Markus Eisele: This is an interesting question. As the new industry standard for application delivery, containers naturally are independent of the technologies running inside them, at least from an application development perspective. If whatever runs on Linux, you’ll most likely be fine. This is the incarnation of the multi-language microservices approach allowing us to choose the best tool for the job. From an infrastructure perspective things become a little more challenging quickly. Even if we can still rely on the standard itself, there’s different approaches to container execution. If you, do it securely, you’ll quickly realize that you need a lot more than just containers to be successful. Depending on what your infrastructure can handle, you’ll either end up with containers in production or with a thoughtfully planned, hybrid cloud-based deployment, monitoring and operations.

Java Monthly: One of the ways to kill developer productivity is to go on Microservices without proper tooling. Is there a set of tools that you recommend using and why?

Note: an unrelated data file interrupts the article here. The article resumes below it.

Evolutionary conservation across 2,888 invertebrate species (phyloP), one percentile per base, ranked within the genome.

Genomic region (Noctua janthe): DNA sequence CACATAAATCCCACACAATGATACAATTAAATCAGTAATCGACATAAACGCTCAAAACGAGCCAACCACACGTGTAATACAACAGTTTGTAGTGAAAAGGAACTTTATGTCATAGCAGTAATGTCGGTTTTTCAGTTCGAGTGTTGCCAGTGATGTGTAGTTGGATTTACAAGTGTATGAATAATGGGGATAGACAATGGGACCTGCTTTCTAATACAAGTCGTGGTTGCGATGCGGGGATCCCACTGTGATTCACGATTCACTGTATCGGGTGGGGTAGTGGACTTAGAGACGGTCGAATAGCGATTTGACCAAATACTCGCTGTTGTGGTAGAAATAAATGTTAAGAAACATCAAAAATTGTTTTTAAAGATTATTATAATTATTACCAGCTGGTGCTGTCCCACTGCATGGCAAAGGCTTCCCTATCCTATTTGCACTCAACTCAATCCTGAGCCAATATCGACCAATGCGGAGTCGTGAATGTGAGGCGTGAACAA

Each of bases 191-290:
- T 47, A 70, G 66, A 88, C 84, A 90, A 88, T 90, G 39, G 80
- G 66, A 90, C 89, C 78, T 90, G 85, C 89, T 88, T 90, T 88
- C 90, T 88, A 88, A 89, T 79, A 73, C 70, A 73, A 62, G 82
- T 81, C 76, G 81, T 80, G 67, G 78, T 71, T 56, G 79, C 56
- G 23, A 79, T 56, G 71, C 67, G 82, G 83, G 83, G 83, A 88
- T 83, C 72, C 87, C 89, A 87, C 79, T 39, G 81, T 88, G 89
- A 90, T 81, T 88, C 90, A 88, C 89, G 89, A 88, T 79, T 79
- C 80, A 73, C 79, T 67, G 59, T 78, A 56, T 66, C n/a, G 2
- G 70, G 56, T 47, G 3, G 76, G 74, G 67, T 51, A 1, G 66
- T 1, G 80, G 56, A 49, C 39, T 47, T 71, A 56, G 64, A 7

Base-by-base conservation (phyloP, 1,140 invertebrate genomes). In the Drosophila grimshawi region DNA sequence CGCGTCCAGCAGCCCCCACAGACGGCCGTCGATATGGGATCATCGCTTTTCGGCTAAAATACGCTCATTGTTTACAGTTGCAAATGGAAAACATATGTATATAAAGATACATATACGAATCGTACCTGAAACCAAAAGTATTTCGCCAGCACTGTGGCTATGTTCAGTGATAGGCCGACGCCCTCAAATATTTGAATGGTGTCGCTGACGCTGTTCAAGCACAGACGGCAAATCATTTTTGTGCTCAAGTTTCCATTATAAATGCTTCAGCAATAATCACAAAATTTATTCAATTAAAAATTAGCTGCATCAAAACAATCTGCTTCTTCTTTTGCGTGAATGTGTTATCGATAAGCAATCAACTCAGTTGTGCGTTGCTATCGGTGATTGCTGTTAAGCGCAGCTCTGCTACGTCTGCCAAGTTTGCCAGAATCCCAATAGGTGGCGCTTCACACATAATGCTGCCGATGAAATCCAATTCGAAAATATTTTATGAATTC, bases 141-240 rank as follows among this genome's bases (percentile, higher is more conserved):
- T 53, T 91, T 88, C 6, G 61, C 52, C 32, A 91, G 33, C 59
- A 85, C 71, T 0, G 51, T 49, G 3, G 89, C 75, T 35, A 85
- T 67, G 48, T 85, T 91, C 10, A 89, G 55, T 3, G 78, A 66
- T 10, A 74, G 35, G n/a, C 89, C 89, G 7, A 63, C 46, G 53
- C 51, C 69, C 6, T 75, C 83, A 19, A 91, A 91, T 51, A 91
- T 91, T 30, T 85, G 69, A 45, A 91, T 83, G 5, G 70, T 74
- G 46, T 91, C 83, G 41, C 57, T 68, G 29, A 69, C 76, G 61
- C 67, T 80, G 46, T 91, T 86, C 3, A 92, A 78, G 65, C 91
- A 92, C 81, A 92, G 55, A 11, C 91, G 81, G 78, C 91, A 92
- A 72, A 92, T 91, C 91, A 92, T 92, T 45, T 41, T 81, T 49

Markus Eisele: Don’t we all wish for that one Microservices IDE? It’s probably going to take some time though. I think, what is more important is to re-focus attention on a proper tooling for developers that can hide complexity where possible. As mentioned earlier, you could profit immensely from Quarkus which operates on intelligent Kubernetes-native defaults and keeps the developer’s attention on code and not on infrastructure or deployment. Combined with magic like the Service-Binding-Operator and a developer view onto Kubernetes and the complete platform you can be productive again with Microservices.